When a hurricane or storm impacts an area and leaves residents without power, many turn to generator usage. Acadian Ambulance urges the public to always practice proper generator usage and safety.
- Never run a generator in an enclosed space or indoors. Always place the generator at least 20 feet from the house with the engine exhaust directed away from windows and doors.
- Don’t connect your generator directly to your home’s wiring.
- Don’t plug a portable generator into an electrical outlet in your home or garage.
- Don’t run a portable generator in the rain.
- Before refueling, turn off a gas-powered generator and let it cool.
- Stock up on extra gasoline, but do not store it indoors.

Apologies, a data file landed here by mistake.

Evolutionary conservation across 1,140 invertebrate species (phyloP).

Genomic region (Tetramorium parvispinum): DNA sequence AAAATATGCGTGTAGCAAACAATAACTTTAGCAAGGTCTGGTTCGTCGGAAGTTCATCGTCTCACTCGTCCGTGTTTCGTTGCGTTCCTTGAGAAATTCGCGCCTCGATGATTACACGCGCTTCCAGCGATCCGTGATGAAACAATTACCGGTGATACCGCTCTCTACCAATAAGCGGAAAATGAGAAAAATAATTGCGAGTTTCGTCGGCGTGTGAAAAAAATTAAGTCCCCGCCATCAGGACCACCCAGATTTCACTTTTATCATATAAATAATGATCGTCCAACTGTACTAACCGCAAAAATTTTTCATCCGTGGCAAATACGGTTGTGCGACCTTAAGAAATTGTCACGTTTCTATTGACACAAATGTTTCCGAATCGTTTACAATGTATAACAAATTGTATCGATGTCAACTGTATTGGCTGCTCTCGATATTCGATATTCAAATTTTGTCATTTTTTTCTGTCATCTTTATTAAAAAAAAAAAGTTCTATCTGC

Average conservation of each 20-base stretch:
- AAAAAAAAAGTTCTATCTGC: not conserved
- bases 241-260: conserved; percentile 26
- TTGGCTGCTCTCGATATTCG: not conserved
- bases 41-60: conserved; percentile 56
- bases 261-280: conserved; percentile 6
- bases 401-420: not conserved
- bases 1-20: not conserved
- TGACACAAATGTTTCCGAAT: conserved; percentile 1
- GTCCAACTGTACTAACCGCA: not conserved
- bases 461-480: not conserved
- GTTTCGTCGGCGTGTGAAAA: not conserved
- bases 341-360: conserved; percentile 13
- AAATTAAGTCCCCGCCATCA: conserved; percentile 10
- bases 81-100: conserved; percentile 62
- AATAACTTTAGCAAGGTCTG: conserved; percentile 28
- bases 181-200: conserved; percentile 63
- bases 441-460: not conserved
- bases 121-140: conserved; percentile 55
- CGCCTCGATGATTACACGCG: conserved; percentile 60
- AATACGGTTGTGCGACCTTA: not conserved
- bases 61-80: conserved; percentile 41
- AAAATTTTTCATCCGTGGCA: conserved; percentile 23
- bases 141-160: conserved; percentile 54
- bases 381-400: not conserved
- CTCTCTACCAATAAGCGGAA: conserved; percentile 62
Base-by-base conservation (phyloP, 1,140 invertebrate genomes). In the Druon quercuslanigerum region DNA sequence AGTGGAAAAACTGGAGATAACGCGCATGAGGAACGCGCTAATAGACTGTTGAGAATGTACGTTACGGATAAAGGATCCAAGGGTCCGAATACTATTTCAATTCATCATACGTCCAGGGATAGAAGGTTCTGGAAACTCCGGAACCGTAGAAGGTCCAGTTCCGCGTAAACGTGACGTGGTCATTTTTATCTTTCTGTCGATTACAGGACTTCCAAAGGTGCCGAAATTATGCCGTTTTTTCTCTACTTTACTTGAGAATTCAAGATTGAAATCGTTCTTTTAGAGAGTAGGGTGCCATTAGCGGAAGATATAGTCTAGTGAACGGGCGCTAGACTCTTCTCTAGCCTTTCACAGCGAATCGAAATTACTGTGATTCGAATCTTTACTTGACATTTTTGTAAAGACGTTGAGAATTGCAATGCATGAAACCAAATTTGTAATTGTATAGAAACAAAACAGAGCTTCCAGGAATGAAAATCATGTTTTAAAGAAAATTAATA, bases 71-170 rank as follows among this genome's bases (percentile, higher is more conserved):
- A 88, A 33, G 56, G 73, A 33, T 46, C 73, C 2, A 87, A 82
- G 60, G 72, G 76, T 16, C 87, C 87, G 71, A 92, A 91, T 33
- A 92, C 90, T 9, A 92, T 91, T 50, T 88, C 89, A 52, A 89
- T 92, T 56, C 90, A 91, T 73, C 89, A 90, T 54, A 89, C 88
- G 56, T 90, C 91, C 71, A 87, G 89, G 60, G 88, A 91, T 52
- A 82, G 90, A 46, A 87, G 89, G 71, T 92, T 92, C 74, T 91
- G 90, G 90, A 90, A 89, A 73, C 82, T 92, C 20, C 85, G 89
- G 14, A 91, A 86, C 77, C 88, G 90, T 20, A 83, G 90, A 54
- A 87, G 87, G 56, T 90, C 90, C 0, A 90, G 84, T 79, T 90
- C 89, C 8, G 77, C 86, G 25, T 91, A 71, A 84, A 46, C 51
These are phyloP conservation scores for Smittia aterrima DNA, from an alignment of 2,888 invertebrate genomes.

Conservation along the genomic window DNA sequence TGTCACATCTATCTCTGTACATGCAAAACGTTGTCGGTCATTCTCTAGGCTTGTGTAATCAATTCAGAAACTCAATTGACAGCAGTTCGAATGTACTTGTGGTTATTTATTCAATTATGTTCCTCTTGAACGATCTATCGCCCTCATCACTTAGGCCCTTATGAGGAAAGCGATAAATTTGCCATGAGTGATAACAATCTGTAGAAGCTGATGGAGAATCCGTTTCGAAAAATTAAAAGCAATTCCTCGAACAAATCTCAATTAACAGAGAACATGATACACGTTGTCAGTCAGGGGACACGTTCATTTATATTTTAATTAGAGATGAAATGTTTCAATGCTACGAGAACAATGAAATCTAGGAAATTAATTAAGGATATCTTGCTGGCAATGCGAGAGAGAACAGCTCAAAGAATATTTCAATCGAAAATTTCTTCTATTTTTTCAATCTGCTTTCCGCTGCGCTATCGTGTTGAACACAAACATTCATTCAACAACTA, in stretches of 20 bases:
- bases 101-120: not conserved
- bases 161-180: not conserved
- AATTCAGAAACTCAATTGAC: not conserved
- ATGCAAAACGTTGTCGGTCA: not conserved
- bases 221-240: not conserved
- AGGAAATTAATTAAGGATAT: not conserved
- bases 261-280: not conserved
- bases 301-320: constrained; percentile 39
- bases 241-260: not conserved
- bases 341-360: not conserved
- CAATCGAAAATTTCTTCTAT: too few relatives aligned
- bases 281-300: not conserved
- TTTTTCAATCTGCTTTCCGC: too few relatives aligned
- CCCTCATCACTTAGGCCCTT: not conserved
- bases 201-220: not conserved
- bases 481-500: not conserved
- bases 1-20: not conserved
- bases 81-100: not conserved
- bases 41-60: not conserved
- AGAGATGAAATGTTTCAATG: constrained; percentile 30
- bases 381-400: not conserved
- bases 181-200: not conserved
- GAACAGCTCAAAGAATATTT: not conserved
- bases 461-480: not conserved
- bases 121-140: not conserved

- Buy a generator with built-in CO safety technology.
Running generators inside a closed space presents a serious danger of carbon monoxide poisoning.
Carbon monoxide is a colorless, odorless, tasteless gas. Improperly ventilated appliances and engines, including generators, particularly in a tightly sealed or enclosed space, can allow carbon monoxide to accumulate to dangerous levels. Having a working carbon monoxide detector in your home is extremely important.
Signs and symptoms of carbon monoxide poisoning may include:
- Dull headache
- Nausea or vomiting
- Shortness of breath
- Blurred vision
- Loss of consciousness
Carbon monoxide poisoning can be particularly dangerous for people who are sleeping or intoxicated. People may have irreversible brain damage or even die before anyone realizes there’s a problem.